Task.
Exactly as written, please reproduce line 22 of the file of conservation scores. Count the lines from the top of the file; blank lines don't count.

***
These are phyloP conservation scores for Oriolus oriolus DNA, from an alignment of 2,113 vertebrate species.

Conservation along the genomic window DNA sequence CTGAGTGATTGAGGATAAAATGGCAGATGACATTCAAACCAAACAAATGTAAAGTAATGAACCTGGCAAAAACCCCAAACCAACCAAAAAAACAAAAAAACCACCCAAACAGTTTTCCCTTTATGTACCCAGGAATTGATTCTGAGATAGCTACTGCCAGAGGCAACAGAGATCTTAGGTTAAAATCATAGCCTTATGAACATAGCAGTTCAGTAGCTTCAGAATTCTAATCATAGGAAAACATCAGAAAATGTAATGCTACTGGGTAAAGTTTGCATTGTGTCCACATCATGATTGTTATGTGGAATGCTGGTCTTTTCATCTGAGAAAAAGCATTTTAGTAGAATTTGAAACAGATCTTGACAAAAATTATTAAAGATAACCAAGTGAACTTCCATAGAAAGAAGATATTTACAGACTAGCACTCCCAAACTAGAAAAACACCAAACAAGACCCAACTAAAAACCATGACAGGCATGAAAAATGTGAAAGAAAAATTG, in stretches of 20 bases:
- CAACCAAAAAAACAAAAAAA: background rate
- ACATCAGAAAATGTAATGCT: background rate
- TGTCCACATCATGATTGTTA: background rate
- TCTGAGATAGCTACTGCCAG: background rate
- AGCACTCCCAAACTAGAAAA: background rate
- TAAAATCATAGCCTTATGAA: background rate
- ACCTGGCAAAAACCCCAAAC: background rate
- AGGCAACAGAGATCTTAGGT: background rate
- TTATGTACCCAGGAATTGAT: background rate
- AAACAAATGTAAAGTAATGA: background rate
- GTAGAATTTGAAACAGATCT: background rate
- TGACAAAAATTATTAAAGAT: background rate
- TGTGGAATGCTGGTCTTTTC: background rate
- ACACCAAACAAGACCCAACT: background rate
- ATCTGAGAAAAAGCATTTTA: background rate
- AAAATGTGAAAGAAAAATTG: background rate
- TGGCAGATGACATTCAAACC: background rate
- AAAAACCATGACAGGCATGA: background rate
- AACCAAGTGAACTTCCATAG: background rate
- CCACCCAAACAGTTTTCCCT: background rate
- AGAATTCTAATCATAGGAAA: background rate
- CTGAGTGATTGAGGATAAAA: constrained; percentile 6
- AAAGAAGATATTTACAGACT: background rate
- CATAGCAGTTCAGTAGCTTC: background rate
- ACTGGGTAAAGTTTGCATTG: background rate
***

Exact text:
- CCACCCAAACAGTTTTCCCT: background rate